The fiscal boost during the latest expansion has been extraordinarily weak: Average annual fiscal impulse over five business cycles
|Peak-to-peak||3 years from trough|
Note: For each fiscal component (taxes, transfers, and government consumption and investment), the quarterly growth rate is multiplied by its share relative to overall GDP to get a quarterly contribution to growth. For taxes, this calculation is then multiplied by negative one—highlighting that tax cuts boost spending while tax increases slow spending. The figure shows these quarterly contributions expressed as annualized rates. Government consumption and investment spending is adjusted for inflation with the component-specific price deflator available in the NIPA data. For taxes and transfers, the price deflator for personal consumption expenditures (PCE) is used.
Source: EPI analysis of data from Tables 1.1.4, 2.1, 3.1, and 3.9.4 from the National Income and Product Accounts (NIPA) of the Bureau of Economic Analysis (BEA).
How prepared are we for the next recession?
The short answer is: We are not well prepared for the next recession.
However, it’s not for the reasons some people think. Some would say we lack “fiscal space” and “monetary space” to promote economic expansion (see discussion below). The true reasons, however, are political and intellectual: They include the persistent drag on aggregate demand effected by past (often politically motivated) policy decisions, as well as an intellectual failure to reframe the public’s understanding of the benefits—and low risks—of federal deficit spending versus austerity during economic downturns and recoveries.
Some say we are poorly prepared because of lack of fiscal or monetary space
A growing conventional wisdom holds that the United States is poorly prepared to face the next recession because it lacks fiscal space to undertake stimulus, and lacks monetary space given short-term interest rates that are not very far above zero (the federal funds rate is currently set to a range between 2.25 percent and 2.5 percent). The broader argument—that we have done a terrible job preparing for the next recession—is fair. The given reasons—a lack of fiscal and monetary space—are not.
The evidence presented to justify claims of little fiscal space is usually just the federal debt as a proportion of GDP. This ratio in 2018 (77.8 percent) sat a bit over twice as high as it was before the Great Recession. But the measure is an extraordinarily imprecise gauge of fiscal space, and is fundamentally backward-looking, picking up the legacy of past decisions regarding spending and taxes. More sensible measures of fiscal space would look at future determinants—for example, projected deficits or projected tax burdens relative to other advanced economies. Using these forward-looking measures, by many respects the fiscal space available to the U.S. appears much larger.32 This seems to be the judgment of market participants, for example, who currently seem quite willing to hold public debt even with interest rates being very low. This willingness to hold U.S. debt (presumably based at least in part on confidence in the ability of the United States to service this debt in the future) is reflected in current extraordinarily low interest payments on U.S. securities, shown in Figure D.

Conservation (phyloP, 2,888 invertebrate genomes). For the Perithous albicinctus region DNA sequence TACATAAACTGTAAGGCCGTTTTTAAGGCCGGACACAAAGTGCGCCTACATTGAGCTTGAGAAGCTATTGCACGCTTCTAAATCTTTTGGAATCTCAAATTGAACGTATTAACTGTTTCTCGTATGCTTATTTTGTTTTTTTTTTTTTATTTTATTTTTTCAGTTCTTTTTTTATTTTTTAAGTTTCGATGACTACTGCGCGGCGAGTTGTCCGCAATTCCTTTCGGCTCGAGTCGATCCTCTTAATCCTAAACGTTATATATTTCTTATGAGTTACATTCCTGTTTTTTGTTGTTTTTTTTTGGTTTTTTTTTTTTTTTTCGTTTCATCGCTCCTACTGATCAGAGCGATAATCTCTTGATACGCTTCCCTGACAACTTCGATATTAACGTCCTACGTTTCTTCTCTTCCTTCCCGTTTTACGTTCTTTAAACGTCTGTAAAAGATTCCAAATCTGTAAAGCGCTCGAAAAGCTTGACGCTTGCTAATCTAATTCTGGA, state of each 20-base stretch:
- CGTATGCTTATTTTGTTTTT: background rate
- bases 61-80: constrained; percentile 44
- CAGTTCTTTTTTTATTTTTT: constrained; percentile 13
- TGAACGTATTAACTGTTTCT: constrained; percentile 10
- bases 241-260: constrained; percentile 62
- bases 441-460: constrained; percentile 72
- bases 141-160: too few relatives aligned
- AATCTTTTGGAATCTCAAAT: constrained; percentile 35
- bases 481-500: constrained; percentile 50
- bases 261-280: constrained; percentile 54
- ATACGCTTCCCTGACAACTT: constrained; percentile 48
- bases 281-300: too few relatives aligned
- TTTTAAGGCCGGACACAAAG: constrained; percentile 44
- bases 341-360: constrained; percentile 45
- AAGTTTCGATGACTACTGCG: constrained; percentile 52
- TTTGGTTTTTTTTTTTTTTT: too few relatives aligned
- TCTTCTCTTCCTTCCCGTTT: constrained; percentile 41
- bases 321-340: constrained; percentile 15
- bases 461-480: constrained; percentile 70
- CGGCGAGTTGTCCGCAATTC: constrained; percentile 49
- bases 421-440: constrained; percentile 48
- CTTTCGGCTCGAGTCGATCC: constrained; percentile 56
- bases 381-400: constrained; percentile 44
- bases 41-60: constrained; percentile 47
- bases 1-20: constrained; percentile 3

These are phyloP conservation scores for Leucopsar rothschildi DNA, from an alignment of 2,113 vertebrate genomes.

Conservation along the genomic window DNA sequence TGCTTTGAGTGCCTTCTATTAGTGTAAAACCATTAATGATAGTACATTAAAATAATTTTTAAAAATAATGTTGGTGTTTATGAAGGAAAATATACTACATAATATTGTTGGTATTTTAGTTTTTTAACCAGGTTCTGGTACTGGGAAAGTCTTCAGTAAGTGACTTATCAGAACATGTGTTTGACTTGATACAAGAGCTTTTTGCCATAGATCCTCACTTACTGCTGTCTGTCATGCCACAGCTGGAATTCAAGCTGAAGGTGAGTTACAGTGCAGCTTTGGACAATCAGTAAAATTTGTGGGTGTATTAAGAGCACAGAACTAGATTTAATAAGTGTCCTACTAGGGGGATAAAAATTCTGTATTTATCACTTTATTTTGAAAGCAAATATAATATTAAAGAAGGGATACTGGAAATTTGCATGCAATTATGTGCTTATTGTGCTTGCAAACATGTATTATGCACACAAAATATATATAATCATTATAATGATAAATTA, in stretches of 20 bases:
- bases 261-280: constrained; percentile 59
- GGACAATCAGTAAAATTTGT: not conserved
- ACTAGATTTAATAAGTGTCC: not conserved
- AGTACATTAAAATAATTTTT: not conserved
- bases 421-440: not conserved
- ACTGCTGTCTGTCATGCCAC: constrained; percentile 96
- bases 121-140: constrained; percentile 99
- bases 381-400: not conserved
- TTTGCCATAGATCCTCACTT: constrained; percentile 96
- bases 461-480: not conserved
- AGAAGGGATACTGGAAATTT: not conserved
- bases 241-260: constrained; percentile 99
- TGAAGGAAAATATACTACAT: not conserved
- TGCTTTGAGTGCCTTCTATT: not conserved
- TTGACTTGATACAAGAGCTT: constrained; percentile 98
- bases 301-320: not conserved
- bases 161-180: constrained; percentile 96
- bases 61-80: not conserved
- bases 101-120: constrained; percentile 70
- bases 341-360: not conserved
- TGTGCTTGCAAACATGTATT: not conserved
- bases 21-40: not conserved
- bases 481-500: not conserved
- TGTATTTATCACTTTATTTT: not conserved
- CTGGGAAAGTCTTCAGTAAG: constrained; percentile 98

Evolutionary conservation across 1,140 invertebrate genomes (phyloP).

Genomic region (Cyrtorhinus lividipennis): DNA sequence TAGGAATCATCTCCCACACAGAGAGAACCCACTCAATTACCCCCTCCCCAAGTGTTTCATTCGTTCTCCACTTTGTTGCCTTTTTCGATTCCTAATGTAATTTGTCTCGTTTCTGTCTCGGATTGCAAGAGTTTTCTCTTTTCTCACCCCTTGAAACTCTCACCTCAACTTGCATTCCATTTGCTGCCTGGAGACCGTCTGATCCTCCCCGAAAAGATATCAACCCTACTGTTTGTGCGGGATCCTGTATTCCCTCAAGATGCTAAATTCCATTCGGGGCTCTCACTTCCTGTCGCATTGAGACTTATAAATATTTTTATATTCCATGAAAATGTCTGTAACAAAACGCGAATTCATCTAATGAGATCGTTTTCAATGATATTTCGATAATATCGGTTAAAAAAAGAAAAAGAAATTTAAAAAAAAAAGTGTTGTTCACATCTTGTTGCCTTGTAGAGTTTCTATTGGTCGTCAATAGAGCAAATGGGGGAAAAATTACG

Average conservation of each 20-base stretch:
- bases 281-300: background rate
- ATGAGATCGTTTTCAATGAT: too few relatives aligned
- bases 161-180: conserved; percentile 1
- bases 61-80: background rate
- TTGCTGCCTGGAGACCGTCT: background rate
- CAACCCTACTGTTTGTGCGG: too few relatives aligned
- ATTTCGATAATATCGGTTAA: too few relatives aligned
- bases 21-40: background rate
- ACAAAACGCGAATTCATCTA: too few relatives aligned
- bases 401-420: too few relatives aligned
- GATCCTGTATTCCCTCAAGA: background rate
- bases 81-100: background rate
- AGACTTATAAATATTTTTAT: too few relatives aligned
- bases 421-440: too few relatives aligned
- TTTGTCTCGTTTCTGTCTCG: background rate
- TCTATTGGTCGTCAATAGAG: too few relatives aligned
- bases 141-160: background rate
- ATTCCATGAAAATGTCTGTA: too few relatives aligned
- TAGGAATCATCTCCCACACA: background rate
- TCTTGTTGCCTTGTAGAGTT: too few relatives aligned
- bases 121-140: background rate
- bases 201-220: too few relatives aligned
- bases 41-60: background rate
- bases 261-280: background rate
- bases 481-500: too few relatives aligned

Some measures show historically high degrees of 'fiscal space': Federal debt service as a share of gross domestic product (GDP)
|Year||Debt service as % of GDP|
Note: Federal debt service refers to interest paid on federal debts. Here it is shown as a percent of GDP.
Source: Office of Management and Budget, “Table 1.3—Summary of Receipts, Outlays, and Surpluses or Deficits (-) in Current Dollars, Constant (FY 2012) Dollars, and as Percentages of GDP: 1940–2024,” in Historical Tables, accessed March 2019
Finally, it is important to note that as a nation’s debt-to-GDP ratio climbs, the cost of prolonged slumps that slow the growth of the denominator (namely GDP) rises—even in narrow fiscal terms. This means that effective fiscal stimulus that raises growth from a recession’s trough can reduce the debt ratio.33 In all, there is no compelling evidence that the United States lacks the fiscal space it needs to do the right thing in the next recession.
It is clearly true that short-term interest rates will not be able to be cut very far before hitting the zero lower bound in the next recession. But monetary policy, as noted above, has always been weak tea when it comes to fighting recession and spurring growth. Further, lowering short-term interest rates is not the only potential tool in the Fed’s kit (as discussed above). In short, there is little evidence that a lack of monetary space will be particularly constraining for future stimulus efforts either.
The real reasons we’re not prepared for the next recession are political and intellectual